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National Letter to American Parents Urges Increased Emphasis on STEM Education

Norman Augustine, center, noted that too many women and minorities have been and are discouraged from pursuing science and engineering.Norman Augustine, center, noted that too many women and minorities have been and are discouraged from pursuing science and engineering.

WASHINGTON — One might expect a Washington think tank that studies the presidency and the Congress to prevail upon those federal government branches to arrest declining educational achievement by American schoolchildren. In an effort partly intended to draw attention to the failing effort of government to reverse national educational achievement decline, the Center for the Study of the Presidency & Congress has issued a public letter to American parents, urging their greater involvement in K-12 education and encouraging them to apply pressure on policymakers to improve science and math instruction in the U.S.

At a Thursday news discussion meeting, the Center for the Study of the Presidency & Congress (CPSC) presented “A Letter on STEM Education to America’s Parents” as an appeal to spur parents to help improve prospects for the global economic competitiveness of the current generation of American children.

Authored by the CPSC’s Committee on K-12 Education, the letter says the committee focuses on STEM (Science, Technology, Engineering and Math) education “not because other fields are unimportant, but rather because excellence in STEM will to a large degree form the basis of our children’s ability to obtain jobs; to defend themselves in a dangerous world; and to live healthy, happy, rewarding lives.” Twenty-four national experts on education and workforce issues served on the CPSC committee.

The letter identifies 10 recommendations specifying actions that individual parents can take “to improve the education of your child and children across the country.”

In grappling with the economic competitiveness issue, one recommendation asks parents to speak to their children about “the important connection between education and training and their lifelong standard of living.”

“Help them to understand that hard work in the classroom and involvement in afterschool STEM programs will pay off in terms of greater career opportunities and higher pay,” the letter says.

Norman Augustine, co-chair of the CPSC committee, cited studies “that show between 50 and 85 percent of the growth in American GDP in recent decades is directly attributed to advancements in science and technology.”

“Furthermore, only about 5 percent of the workforce is engaged in science and engineering. The select 5 percent disproportionately creates jobs for others,” said Augustine, a retired chairman and CEO of the Lockheed Martin Corp. and a former undersecretary of the U.S. Army.

Augustine noted that too many women and minorities have been and are discouraged from pursuing science and engineering due to a lack of social support and inadequate educational opportunities to help them succeed at the collegiate level.

Former Colorado Gov. and CPSC committee co-chair Roy Romer focused his remarks on the letter’s recommendations on the opportunities presented by the recent adoptions of a Common Core Curriculum in some subjects by 46 states. The letter recommends that parents “demand that (their) state’s leaders fully adopt that (Common Core) curriculum or a more rigorous one and expand it into other academic disciplines. Parents are also urged to use local PTA and school board meetings to see that “standards accompanying the Common Core Curriculum be adopted and that they are not watered down.”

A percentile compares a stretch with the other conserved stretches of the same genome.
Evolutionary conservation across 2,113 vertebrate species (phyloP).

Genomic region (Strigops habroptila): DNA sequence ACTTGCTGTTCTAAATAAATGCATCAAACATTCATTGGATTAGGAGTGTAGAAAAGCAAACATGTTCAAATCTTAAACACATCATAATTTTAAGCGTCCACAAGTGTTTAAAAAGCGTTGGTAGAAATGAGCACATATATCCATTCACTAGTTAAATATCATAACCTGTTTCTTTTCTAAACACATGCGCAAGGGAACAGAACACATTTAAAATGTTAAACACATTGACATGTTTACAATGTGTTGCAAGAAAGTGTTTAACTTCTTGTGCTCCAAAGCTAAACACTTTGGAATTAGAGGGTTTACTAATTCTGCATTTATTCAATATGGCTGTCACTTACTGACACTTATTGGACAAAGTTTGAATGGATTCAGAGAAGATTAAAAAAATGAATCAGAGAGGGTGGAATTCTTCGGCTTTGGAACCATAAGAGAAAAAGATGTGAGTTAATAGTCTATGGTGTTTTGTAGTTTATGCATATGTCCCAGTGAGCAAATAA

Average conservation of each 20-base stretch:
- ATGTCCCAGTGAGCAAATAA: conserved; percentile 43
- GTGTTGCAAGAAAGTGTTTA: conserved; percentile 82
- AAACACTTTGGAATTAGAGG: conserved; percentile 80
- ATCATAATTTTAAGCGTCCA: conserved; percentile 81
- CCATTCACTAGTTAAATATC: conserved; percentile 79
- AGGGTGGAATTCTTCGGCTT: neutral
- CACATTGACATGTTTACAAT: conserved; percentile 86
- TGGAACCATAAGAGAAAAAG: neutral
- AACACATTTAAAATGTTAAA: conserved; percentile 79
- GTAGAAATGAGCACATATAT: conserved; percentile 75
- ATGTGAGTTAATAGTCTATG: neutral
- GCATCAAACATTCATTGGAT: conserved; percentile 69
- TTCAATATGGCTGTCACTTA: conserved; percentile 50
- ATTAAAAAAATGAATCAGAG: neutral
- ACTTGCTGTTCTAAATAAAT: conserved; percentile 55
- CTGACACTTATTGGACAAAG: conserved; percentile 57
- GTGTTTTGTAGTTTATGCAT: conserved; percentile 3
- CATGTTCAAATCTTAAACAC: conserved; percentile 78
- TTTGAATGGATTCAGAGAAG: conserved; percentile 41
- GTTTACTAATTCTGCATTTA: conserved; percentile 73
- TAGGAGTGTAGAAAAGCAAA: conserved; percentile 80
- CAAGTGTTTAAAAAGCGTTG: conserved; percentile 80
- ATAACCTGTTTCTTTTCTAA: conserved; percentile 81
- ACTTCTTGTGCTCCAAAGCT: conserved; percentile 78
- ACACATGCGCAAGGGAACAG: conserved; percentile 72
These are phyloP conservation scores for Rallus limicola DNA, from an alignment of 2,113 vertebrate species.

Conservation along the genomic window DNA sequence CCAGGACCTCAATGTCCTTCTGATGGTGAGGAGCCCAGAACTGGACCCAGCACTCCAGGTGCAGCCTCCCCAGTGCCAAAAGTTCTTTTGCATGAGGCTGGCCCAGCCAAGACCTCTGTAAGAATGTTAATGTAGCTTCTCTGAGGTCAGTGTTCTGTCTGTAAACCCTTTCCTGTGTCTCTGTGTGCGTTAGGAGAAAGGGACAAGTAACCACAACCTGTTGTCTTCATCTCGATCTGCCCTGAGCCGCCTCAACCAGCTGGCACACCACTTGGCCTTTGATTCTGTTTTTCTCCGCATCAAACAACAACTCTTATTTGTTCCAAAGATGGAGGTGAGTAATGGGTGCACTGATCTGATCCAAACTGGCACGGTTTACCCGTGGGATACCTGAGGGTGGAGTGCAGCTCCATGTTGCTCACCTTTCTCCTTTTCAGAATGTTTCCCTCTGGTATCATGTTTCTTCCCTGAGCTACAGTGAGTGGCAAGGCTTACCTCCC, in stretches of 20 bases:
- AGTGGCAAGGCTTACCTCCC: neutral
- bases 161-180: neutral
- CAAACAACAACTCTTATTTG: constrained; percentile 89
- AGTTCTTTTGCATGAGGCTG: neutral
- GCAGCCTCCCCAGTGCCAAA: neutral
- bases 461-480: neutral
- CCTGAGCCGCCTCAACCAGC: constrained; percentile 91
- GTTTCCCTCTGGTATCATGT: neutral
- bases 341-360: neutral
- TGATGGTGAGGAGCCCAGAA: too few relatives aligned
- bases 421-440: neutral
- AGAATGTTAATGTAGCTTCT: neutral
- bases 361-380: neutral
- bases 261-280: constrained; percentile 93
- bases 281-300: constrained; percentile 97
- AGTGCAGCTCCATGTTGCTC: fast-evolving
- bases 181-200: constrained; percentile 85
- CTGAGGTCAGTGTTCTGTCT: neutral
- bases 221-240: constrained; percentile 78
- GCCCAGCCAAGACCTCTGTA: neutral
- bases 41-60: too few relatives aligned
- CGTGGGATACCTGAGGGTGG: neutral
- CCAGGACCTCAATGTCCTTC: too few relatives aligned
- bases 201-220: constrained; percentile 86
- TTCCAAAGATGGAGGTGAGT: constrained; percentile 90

“This is a phenomenally new event in America. If we’re going to unify America on this issue of standards, it can’t have the label of federal. It will kill it. It’s got to have state as the label,” Romer said. “States have collaboratively agreed … and are now developing a test structure. That’s (in) language arts and math. Science standards are coming along in a different format.”

Attendees at the news discussion meeting represented a wide range of STEM advocacy groups, university centers, and federal agencies. Dwight Carr, STEM program manager at the Applied Physics Laboratory of the Johns Hopkins University, told the CPSC committee co-chairs that the national letter to parents is much needed and timely. He mentioned that the Applied Physics Laboratory, which is based in Laurel, Md., is hosting the first-ever Parent STEMpowerment Workshop this Saturday, which is “geared to help parents of middle school students prepare their children for science, technology, engineering and math (STEM) careers.”

“I think [the CPSC letter is] a good first step. …You do have parents [as another audience member alluded to] who really care, but are economically disadvantaged. They aren’t necessarily sure who to contact, or how to mobilize other parents in their community. (The letter) gives those parents a tool,” Carr said.

The news briefing was held at the headquarters of the American Association for the Advancement of Science (AAAS). Dr. Shirley Malcom, the head of the Directorate for Education and Human Resources Programs at AAAS, moderated the discussion session.

The CPSC letter can be accessed here.

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